Kaprun

Kaprun is a small town near Zell am See at the foot of a valley which leads up to high mountains. In 1955 a massive construction project, involving two dams high up in the valley, designed to produce hydro-electric power, was completed. The project had been re-started in 1938, two months after the Anschluss, when Hermann Göring presided at a ceremony to initiated work on the project. This was a part of the massive economic investment in the Ostmark (as Austria was then known) by the German Reich. The economic recovery of the country, and the chance of a job, led Michael Bauer to travel back to his home town (Zell am See) from Jersey, bringing is wife (Ellie) and child (Anna) with him.

You can visit the Kaprun dams as a tourist. There are museums describing their construction at the upper dam and in the small museum in Kaprun itself.

May 17 1938 Hermann Göring 'starts work' on the Kaprun hydro-electric project.

May 17 1938
Hermann Göring 'starts work' on the Kaprun hydro-electric project.

Forced labourers and prisoners of war were used to build the power station and work on the dam above it in the valley. These workers came from twenty-four different nations, including Polish, French and Soviet POWs, Italians, people from the territories of the Soviet Union (‘Ostarbeiter’) and Jews. An unknown number died due to the harsh conditions, particularly in the mountain camp where the dam was being built. At one point a British air raid triggered a flash flood in which 1,200 people, half of them Soviet forced labourers, were killed.

 

Forced labourer at Kaprun

Forced labourer at Kaprun

After the war the power station and two Kaprun dams were completed, at first under the direction of the Americans who used German and Austrian POWs as workers. The mountain camp, and the barrage built in 1944, are now submerged under the water of the lower dam. Every ten years the lake is drained so that engineers can inspect the seal between the dam and the surrounding rock, at which point remains of these wartime installations can be seen.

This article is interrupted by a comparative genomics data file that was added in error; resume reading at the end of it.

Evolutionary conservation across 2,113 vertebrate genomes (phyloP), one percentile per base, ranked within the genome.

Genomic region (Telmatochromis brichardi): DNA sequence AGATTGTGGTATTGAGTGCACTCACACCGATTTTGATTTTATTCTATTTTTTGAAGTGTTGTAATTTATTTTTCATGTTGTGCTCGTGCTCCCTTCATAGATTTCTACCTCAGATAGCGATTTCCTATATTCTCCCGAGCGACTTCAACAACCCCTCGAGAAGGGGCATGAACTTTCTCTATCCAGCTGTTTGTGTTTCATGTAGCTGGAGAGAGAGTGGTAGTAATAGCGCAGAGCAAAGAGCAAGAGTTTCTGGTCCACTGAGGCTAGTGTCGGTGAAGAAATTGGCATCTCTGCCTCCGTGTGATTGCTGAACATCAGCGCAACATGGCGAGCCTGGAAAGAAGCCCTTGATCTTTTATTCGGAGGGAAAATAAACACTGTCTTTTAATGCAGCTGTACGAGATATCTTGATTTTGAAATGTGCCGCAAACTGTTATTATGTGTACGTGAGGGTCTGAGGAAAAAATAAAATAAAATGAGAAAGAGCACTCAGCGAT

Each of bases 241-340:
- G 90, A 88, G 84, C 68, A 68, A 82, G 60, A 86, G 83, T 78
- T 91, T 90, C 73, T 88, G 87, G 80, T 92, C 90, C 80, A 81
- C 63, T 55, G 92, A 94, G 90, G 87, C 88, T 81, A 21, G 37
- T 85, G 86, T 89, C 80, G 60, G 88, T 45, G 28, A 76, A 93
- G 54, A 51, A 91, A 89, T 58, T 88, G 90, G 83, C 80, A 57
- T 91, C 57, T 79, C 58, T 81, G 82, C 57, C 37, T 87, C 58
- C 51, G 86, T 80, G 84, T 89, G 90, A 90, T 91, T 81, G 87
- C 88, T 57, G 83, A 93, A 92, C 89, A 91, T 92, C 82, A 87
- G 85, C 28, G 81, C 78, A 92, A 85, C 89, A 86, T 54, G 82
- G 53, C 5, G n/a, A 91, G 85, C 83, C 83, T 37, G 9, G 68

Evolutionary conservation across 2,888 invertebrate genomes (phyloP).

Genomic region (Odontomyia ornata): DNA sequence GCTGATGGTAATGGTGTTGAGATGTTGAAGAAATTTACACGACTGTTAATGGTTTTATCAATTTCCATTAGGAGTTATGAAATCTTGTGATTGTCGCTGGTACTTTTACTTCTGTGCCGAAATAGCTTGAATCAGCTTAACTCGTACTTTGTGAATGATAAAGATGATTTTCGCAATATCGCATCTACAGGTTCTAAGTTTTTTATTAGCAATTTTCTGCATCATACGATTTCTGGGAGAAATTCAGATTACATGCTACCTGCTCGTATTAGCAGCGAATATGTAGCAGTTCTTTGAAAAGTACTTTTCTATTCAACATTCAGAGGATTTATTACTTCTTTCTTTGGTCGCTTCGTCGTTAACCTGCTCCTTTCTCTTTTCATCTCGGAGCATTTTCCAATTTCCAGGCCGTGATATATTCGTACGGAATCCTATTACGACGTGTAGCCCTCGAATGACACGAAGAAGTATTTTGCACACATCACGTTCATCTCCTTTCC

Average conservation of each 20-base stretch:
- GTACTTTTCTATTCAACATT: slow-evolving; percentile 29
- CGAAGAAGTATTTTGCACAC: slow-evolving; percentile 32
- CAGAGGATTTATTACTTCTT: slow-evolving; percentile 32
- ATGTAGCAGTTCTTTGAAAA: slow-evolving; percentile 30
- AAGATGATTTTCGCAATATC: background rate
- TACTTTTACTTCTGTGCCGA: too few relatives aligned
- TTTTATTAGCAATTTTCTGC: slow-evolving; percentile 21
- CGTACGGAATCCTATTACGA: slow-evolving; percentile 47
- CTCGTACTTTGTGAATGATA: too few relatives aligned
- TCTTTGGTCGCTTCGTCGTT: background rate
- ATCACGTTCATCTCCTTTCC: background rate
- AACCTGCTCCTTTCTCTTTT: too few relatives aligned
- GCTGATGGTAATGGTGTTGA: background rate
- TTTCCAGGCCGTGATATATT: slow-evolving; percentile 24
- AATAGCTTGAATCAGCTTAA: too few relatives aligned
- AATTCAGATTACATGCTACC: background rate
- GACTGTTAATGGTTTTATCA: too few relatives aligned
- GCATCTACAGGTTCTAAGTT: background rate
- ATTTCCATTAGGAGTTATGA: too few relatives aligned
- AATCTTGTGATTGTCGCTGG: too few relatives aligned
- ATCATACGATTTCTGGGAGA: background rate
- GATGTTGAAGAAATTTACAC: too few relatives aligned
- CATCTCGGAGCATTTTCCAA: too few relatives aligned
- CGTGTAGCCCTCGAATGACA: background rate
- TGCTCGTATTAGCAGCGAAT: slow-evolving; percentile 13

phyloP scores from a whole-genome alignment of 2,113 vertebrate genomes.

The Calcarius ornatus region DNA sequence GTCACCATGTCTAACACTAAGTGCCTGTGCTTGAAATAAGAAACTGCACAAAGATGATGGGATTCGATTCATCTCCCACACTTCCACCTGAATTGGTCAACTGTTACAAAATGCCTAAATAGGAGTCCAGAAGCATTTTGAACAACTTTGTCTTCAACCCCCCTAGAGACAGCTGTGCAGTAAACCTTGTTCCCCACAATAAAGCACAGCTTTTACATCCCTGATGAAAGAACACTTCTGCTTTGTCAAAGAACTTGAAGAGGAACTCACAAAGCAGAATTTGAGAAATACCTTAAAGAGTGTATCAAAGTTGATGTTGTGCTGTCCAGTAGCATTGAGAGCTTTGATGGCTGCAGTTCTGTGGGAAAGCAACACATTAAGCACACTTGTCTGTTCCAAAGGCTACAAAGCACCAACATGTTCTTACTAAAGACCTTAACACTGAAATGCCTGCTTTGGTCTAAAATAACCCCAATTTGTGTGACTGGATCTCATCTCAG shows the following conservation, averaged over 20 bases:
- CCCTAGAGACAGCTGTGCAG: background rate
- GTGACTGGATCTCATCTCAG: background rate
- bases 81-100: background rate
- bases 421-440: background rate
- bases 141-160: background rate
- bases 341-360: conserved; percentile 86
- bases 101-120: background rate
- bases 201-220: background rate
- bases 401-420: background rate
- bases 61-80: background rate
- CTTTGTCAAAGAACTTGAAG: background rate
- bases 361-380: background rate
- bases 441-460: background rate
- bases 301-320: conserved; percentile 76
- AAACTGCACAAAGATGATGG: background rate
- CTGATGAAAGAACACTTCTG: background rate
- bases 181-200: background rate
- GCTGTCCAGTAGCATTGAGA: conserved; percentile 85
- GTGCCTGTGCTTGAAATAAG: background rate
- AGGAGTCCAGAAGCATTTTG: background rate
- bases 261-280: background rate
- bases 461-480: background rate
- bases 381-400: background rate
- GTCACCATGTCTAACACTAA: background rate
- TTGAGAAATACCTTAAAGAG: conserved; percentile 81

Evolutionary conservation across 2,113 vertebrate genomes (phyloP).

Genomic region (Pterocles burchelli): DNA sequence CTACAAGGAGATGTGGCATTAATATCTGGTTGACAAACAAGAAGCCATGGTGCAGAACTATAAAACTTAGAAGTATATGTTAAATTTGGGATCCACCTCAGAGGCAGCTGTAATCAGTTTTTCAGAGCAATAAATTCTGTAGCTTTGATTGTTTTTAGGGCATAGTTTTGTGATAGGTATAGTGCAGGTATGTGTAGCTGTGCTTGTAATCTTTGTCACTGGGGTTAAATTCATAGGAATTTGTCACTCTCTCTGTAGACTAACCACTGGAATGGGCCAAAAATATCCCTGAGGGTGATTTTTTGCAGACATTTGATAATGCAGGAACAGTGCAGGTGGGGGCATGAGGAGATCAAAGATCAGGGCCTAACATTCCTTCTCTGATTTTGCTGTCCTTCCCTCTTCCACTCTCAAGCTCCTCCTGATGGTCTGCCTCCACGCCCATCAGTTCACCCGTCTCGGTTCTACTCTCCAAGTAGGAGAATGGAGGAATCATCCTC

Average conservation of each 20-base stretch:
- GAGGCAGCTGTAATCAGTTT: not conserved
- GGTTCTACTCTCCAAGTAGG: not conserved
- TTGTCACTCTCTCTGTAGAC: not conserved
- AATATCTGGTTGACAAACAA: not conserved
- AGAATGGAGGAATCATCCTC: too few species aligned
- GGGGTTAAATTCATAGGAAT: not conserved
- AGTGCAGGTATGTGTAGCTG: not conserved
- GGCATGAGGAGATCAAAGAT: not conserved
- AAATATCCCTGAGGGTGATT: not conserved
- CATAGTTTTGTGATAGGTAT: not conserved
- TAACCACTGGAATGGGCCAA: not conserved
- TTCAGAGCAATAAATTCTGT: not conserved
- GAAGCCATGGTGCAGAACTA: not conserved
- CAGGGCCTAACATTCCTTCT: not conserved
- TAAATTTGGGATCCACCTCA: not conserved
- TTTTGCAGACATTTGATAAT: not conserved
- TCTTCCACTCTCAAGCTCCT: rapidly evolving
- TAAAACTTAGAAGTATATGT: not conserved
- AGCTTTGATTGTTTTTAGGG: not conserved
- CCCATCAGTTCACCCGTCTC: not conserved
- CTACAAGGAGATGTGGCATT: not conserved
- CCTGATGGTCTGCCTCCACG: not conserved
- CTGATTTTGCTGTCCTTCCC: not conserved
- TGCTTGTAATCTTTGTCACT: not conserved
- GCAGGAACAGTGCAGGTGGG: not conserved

Dam with lake covering the mountain camp at Kaprun

Dam with lake covering the mountain camp at Kaprun

 

Mountain camp for forced labourers at Kaprun

Mountain camp for forced labourers at Kaprun

By the end of 1944, work on the site had come to a halt, but not before a crude barrage had been constructed out of any materials available at the mountain camp in a last, desperate attempt to produce some electricity. The propaganda value of this to the Nazis was considerable, even though the amount of power generated was negligible.

Power plant at the base of the valley

Power plant at the base of the valley

 

Where they had got to by 1944: the crude barrage, now submerged under the water of the lower of the two mountain dams

Where they had got to by 1944: the crude barrage, now submerged under the water of the lower of the two mountain dams

‘What’s this job Michael?’ she said, ‘Tell me about it.’

Michael explained that Frau Marcher ran a gasthof just out of town which prepared food for some of the workers building the power plant at the bottom of the valley. She needed someone to help out and had a spare room they could have.

...

The food Ellie made was for the senior managers of the hydro-electric project, who were billeted at the gasthof.

Interrogating Ellie

Gasthof Thurl, outside Kaprun, where Ellie worked, serving the workers building the power station at the foot of the valley (now demolished)

Gasthof Thurl, outside Kaprun, where Ellie worked, serving the workers building the power station at the foot of the valley (now demolished)

Inscription on dam worker monument. It reads: "An independent commission of historians thoroughly examined the fate of prisoners of war and forced labourers in connection with the construction of power plants during the Nazi era. On the basis of their findings, a contribution to the Reconciliation Fund was made. During the construction of Kaprun power plant group in addition to up to 4,000 prisoners of war more than 6,300 slave labourers and civilian foreign workers were employed. About 120 forced labourers were killed between 1940 and 1945 on this construction site. The suffering and trauma of these people is often forgotten when telling the success story of Kaprun. These people, who were abducted by the Nazi regime to work on this building site, should be given special consideration now. The memory of the terror of the Nazi regime remains awake even at this place."

Inscription on dam worker monument cropped and compressed

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